Jersey City is home to a high-profile Little Manila. Seven percent (7%) of Jersey City's population is Filipino.[60] The Five Corners district has a thriving Filipino community that forms one of the largest Asian-American subgroups in the city. Newark Avenue's strip of Filipino culture and commerce is significantly large and growing. A variety of Filipino restaurants, shippers and freighters, doctors' offices, bakeries, stores, and even an office of The Filipino Channel have made Newark Avenue their home in recent decades. The first Filipino-owned grocery store on the East Coast, Phil-Am Food, originated in Jersey City in 1973; while the establishment's name has since been changed to FilStop, the moniker Phil-Am has nonetheless expanded to other businesses in Middlesex County, including in Woodbridge and East Brunswick. An array of Filipino-owned businesses can also be found in Jersey City's West Side section, which is home to many locals of Filipino descent. In 2006, Red Ribbon Bakeshop opened its first branch on the East Coast, with Jersey City being the site of the new pastry shop.[61] Manila Avenue in Downtown Jersey City was named for the Philippine capital city because of the many Filipinos who had built their homes on the street during the 1970s. A memorial dedicated to the Filipino-American veterans of the Vietnam War was built in a small square on Manila Avenue. Additionally, a park and statue dedicated to Jose P. Rizal, the national hero of the Philippines, exist in downtown Jersey City.[62] Furthermore, Jersey City is the host of the annual Philippine-American Friendship Day Parade, an event that occurs yearly on the last Sunday of June. The City Hall of Jersey City raises the Philippine flag in correlation with this event and as a tribute to the contributions of the local Filipino community. The city's annual Santakrusan procession has taken place since 1977 along Manila Avenue.[63]

In 2011, Rolando Lavarro, Jr. became the first Filipino American in Jersey City to win an elective position as a city council member, and in 2013, Lavarro became the first Filipino-American council president of Jersey City. Several other Filipinos have been appointed to various Jersey City municipal posts and commissions.[64]


Bergenfield is informally known as the Little Manila of Bergen County with a significant concentration of Filipino residents and businesses. Between 2000 and 2010, the Filipino-American population of Bergenfield grew from 11.7 percent, or 3,081 residents, to 17.1 percent, or 4,569,[65] and increased further to 5,062 (18.4%) by 2016.[66] In 2014, Filipino-born attorney Arvin Amatorio was elected a borough councilman.[65] On the other side of Bergen County, the Filipino population of Fair Lawn was estimated to have more than doubled between 2010 and 2017.[67] Also in Bergen County, Jonathan Wong was elected city councilman in Mahwah in November 2014.[64] The annual Filipino American Festival is held in Bergenfield.[68]


Edison and the surrounding areas of Middlesex County, New Jersey, have emerged as a growing hub for Filipinos since 1990.[42] A significant number of Filipinos in Middlesex County work in the burgeoning healthcare and other life-science disciplines at Central Jersey's numerous medical and pharmaceutical institutions.


Philippine Independence Day Parade[edit]

Young Filipino Americans dressed as Katipuneros at the Philippine Independence Day Parade in Midtown Manhattan.
A scene at the Philippine Independence Day Parade in Midtown Manhattan

The annual Philippine Independence Day Parade in New York City, the world’s largest outside Manila, is traditionally held on the first Sunday of June on Madison Avenue in Manhattan.[4] This celebration is a combination of a parade and a street fair. Madison Avenue is replete on this day with Filipino culture, colors, and people and is attended by many significant political figures, entertainers, civic groups, etc. The Philippine Independence Day Parade is increasingly being attended by both American politicians and Filipino celelebrities as well as diplomatic officials who are keenly aware of the significant and increasing political and economic power exerted by the Filipino diaspora in the New York metropolitan area.[69][70]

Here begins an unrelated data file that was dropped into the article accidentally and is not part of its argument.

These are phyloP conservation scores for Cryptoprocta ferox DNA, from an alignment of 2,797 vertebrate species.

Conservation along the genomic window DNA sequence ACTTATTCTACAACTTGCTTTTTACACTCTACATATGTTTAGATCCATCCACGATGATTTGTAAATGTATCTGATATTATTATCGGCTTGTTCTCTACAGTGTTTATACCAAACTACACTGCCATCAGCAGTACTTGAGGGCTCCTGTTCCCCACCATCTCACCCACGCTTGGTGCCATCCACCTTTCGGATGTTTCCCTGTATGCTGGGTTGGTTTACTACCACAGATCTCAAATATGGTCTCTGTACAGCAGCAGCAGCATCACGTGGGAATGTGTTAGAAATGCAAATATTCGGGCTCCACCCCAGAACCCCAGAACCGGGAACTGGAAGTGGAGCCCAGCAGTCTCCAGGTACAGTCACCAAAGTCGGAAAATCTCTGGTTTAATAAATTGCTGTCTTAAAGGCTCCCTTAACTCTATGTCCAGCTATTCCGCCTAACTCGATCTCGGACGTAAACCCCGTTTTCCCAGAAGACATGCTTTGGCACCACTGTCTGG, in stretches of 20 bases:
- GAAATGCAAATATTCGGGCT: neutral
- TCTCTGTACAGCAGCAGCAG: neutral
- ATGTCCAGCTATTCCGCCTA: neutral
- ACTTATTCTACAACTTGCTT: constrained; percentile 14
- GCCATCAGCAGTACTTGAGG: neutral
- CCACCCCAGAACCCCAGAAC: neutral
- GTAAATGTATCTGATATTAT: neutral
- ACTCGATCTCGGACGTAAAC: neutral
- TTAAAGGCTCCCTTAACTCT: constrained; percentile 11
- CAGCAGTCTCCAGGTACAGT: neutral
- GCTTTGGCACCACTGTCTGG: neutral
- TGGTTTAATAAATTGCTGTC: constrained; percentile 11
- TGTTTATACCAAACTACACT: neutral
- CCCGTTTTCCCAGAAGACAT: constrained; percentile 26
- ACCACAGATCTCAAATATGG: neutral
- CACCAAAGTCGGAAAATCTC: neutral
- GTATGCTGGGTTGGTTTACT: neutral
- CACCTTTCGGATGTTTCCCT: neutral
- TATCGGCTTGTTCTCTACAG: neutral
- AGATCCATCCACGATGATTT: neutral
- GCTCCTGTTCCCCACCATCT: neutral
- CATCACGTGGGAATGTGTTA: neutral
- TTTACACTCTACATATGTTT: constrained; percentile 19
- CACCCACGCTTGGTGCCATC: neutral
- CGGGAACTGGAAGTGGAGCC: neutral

A smaller annual Philippine Independence Day parade is held in early June in Passaic, New Jersey.[71]

Philippine-American Friendship Day Parade[edit]

The annual Philippine-American Friendship Day Parade is held in Jersey City every fourth Sunday of June.[72][73]

Arts, entertainment, and media[edit]

In 2013, so many Filipino films screened across New York City as a part of the New York Asian Film Festival that, according to the Philippine Inquirer, "it could very well have been called the New York Filipino Film Festival".[74]

In 2014, Here Lies Love, a bio-musical play about the personal and political dynamics between former Philippine first couple Ferdinand and Imelda Marcos, opened off-Broadway. The majority of the cast members were of Filipino descent,[75] and the play was set in a discotheque.[76]

Filipino cafés and cuisine[edit]

The growth in the New York City metropolitan region's Filipino populace has been accompanied by growth in the number of Filipino cafés serving Filipino coffee, especially of the leche flan, cassava, and ube varieties; and Filipino restaurants,[28] with the accessibility of Filipino-Chinese specialties such as siopao joining traditional Philippine cuisine, including inihaw na liempo and kare kare, snacks such as pandesal, and desserts including ensaïmada, purple ube cakes, halo-halo, and mango cake rolls.[27][28] Turo Turo-style buffet dining has become readily available.[29] Beginning in the mid-2010s, Filipino cuisine began to take on a more prominent place in the New York metro as well as Washington metro areas.[77] As of 2022, Kabayan Grill had opened six branches on Long Island, including four in Queens, and its largest Turo Turo-style dining branch in Suffolk County, where a growing Filipino community has been thriving on the county's peninsular geography resembling some parts of the Philippines.[78]

NYC-area Filipinos[edit]




  • Vernie Bacolot, MS, RN-BC – President, Philippine Nurses Association of New York, 2012–2014[83]
  • Eduardo Macalino, M.D., Brooklyn – President, Philippine Medical Association of America, under the auspices of the American Medical Association[84]
  • Belle M. Villafuerte – President, Philippine Nurses Association of New Jersey, 2014–2016[85]


Politics and diplomacy[edit]


  • Julian Jagudilla – director of the Migrant Center at the Church of St. Francis of Assisi, Lower Manhattan[98]


Theater and arts[edit]

See also[edit]

External links[edit]